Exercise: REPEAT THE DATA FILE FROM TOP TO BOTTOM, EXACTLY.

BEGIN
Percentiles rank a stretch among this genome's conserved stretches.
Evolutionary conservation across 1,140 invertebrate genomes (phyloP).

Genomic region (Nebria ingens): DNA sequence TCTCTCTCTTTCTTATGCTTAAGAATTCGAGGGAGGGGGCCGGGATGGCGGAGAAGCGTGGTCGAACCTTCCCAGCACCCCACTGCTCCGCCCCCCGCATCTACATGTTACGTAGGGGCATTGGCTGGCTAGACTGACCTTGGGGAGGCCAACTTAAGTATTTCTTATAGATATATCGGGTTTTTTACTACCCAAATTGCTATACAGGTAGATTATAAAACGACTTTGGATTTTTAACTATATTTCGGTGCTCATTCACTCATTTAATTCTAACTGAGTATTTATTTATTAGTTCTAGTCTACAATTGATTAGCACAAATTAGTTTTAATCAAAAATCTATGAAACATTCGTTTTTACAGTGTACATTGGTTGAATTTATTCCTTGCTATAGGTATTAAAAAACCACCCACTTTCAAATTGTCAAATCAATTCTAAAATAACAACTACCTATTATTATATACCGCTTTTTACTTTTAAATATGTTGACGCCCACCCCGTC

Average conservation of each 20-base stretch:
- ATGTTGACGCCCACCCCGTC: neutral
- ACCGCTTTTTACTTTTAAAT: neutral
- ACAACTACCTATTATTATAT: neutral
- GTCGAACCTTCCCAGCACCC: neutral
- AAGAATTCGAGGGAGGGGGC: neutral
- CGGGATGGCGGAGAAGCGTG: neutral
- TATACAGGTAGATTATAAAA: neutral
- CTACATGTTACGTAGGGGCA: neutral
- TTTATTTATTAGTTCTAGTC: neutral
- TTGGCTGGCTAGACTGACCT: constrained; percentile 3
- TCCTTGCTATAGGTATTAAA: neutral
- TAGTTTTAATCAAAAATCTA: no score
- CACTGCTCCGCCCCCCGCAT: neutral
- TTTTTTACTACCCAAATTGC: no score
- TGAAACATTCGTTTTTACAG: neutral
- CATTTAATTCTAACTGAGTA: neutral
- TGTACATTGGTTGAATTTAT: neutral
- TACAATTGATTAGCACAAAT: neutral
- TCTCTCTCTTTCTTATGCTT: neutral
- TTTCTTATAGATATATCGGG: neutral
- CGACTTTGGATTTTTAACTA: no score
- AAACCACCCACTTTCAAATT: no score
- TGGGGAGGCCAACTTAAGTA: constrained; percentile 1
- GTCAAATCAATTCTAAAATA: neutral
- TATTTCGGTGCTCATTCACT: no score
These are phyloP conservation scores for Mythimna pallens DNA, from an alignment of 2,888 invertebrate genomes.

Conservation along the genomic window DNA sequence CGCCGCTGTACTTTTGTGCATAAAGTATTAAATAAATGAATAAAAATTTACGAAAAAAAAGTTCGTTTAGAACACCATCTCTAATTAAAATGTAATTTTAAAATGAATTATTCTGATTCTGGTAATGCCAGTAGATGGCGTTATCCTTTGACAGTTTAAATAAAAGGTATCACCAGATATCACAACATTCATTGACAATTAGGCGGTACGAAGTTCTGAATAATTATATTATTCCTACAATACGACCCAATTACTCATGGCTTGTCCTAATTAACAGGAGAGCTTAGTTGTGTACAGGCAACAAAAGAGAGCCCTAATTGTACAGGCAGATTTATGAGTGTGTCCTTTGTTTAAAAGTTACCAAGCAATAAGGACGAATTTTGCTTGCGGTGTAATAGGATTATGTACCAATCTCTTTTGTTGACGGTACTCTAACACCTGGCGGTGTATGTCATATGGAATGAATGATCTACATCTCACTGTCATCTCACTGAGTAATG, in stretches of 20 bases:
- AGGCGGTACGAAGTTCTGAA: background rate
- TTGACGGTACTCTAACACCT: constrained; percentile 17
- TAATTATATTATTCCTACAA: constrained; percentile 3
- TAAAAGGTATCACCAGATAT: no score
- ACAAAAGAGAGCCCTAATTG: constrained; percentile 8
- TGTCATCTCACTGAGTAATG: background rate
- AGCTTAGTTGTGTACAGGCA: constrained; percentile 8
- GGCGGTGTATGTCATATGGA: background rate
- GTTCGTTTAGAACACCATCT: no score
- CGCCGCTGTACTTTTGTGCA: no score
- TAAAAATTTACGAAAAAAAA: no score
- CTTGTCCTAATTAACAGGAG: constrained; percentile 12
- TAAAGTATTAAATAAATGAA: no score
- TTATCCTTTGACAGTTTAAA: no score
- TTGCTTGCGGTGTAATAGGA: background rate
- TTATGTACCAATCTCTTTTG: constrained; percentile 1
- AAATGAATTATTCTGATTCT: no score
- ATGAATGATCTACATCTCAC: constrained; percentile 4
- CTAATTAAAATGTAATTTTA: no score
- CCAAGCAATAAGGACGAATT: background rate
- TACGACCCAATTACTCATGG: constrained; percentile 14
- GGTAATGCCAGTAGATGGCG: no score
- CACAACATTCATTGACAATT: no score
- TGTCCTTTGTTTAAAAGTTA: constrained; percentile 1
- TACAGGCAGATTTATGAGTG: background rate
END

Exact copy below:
Percentiles rank a stretch among this genome's conserved stretches.
Evolutionary conservation across 1,140 invertebrate genomes (phyloP).

Genomic region (Nebria ingens): DNA sequence TCTCTCTCTTTCTTATGCTTAAGAATTCGAGGGAGGGGGCCGGGATGGCGGAGAAGCGTGGTCGAACCTTCCCAGCACCCCACTGCTCCGCCCCCCGCATCTACATGTTACGTAGGGGCATTGGCTGGCTAGACTGACCTTGGGGAGGCCAACTTAAGTATTTCTTATAGATATATCGGGTTTTTTACTACCCAAATTGCTATACAGGTAGATTATAAAACGACTTTGGATTTTTAACTATATTTCGGTGCTCATTCACTCATTTAATTCTAACTGAGTATTTATTTATTAGTTCTAGTCTACAATTGATTAGCACAAATTAGTTTTAATCAAAAATCTATGAAACATTCGTTTTTACAGTGTACATTGGTTGAATTTATTCCTTGCTATAGGTATTAAAAAACCACCCACTTTCAAATTGTCAAATCAATTCTAAAATAACAACTACCTATTATTATATACCGCTTTTTACTTTTAAATATGTTGACGCCCACCCCGTC

Average conservation of each 20-base stretch:
- ATGTTGACGCCCACCCCGTC: neutral
- ACCGCTTTTTACTTTTAAAT: neutral
- ACAACTACCTATTATTATAT: neutral
- GTCGAACCTTCCCAGCACCC: neutral
- AAGAATTCGAGGGAGGGGGC: neutral
- CGGGATGGCGGAGAAGCGTG: neutral
- TATACAGGTAGATTATAAAA: neutral
- CTACATGTTACGTAGGGGCA: neutral
- TTTATTTATTAGTTCTAGTC: neutral
- TTGGCTGGCTAGACTGACCT: constrained; percentile 3
- TCCTTGCTATAGGTATTAAA: neutral
- TAGTTTTAATCAAAAATCTA: no score
- CACTGCTCCGCCCCCCGCAT: neutral
- TTTTTTACTACCCAAATTGC: no score
- TGAAACATTCGTTTTTACAG: neutral
- CATTTAATTCTAACTGAGTA: neutral
- TGTACATTGGTTGAATTTAT: neutral
- TACAATTGATTAGCACAAAT: neutral
- TCTCTCTCTTTCTTATGCTT: neutral
- TTTCTTATAGATATATCGGG: neutral
- CGACTTTGGATTTTTAACTA: no score
- AAACCACCCACTTTCAAATT: no score
- TGGGGAGGCCAACTTAAGTA: constrained; percentile 1
- GTCAAATCAATTCTAAAATA: neutral
- TATTTCGGTGCTCATTCACT: no score
These are phyloP conservation scores for Mythimna pallens DNA, from an alignment of 2,888 invertebrate genomes.

Conservation along the genomic window DNA sequence CGCCGCTGTACTTTTGTGCATAAAGTATTAAATAAATGAATAAAAATTTACGAAAAAAAAGTTCGTTTAGAACACCATCTCTAATTAAAATGTAATTTTAAAATGAATTATTCTGATTCTGGTAATGCCAGTAGATGGCGTTATCCTTTGACAGTTTAAATAAAAGGTATCACCAGATATCACAACATTCATTGACAATTAGGCGGTACGAAGTTCTGAATAATTATATTATTCCTACAATACGACCCAATTACTCATGGCTTGTCCTAATTAACAGGAGAGCTTAGTTGTGTACAGGCAACAAAAGAGAGCCCTAATTGTACAGGCAGATTTATGAGTGTGTCCTTTGTTTAAAAGTTACCAAGCAATAAGGACGAATTTTGCTTGCGGTGTAATAGGATTATGTACCAATCTCTTTTGTTGACGGTACTCTAACACCTGGCGGTGTATGTCATATGGAATGAATGATCTACATCTCACTGTCATCTCACTGAGTAATG, in stretches of 20 bases:
- AGGCGGTACGAAGTTCTGAA: background rate
- TTGACGGTACTCTAACACCT: constrained; percentile 17
- TAATTATATTATTCCTACAA: constrained; percentile 3
- TAAAAGGTATCACCAGATAT: no score
- ACAAAAGAGAGCCCTAATTG: constrained; percentile 8
- TGTCATCTCACTGAGTAATG: background rate
- AGCTTAGTTGTGTACAGGCA: constrained; percentile 8
- GGCGGTGTATGTCATATGGA: background rate
- GTTCGTTTAGAACACCATCT: no score
- CGCCGCTGTACTTTTGTGCA: no score
- TAAAAATTTACGAAAAAAAA: no score
- CTTGTCCTAATTAACAGGAG: constrained; percentile 12
- TAAAGTATTAAATAAATGAA: no score
- TTATCCTTTGACAGTTTAAA: no score
- TTGCTTGCGGTGTAATAGGA: background rate
- TTATGTACCAATCTCTTTTG: constrained; percentile 1
- AAATGAATTATTCTGATTCT: no score
- ATGAATGATCTACATCTCAC: constrained; percentile 4
- CTAATTAAAATGTAATTTTA: no score
- CCAAGCAATAAGGACGAATT: background rate
- TACGACCCAATTACTCATGG: constrained; percentile 14
- GGTAATGCCAGTAGATGGCG: no score
- CACAACATTCATTGACAATT: no score
- TGTCCTTTGTTTAAAAGTTA: constrained; percentile 1
- TACAGGCAGATTTATGAGTG: background rate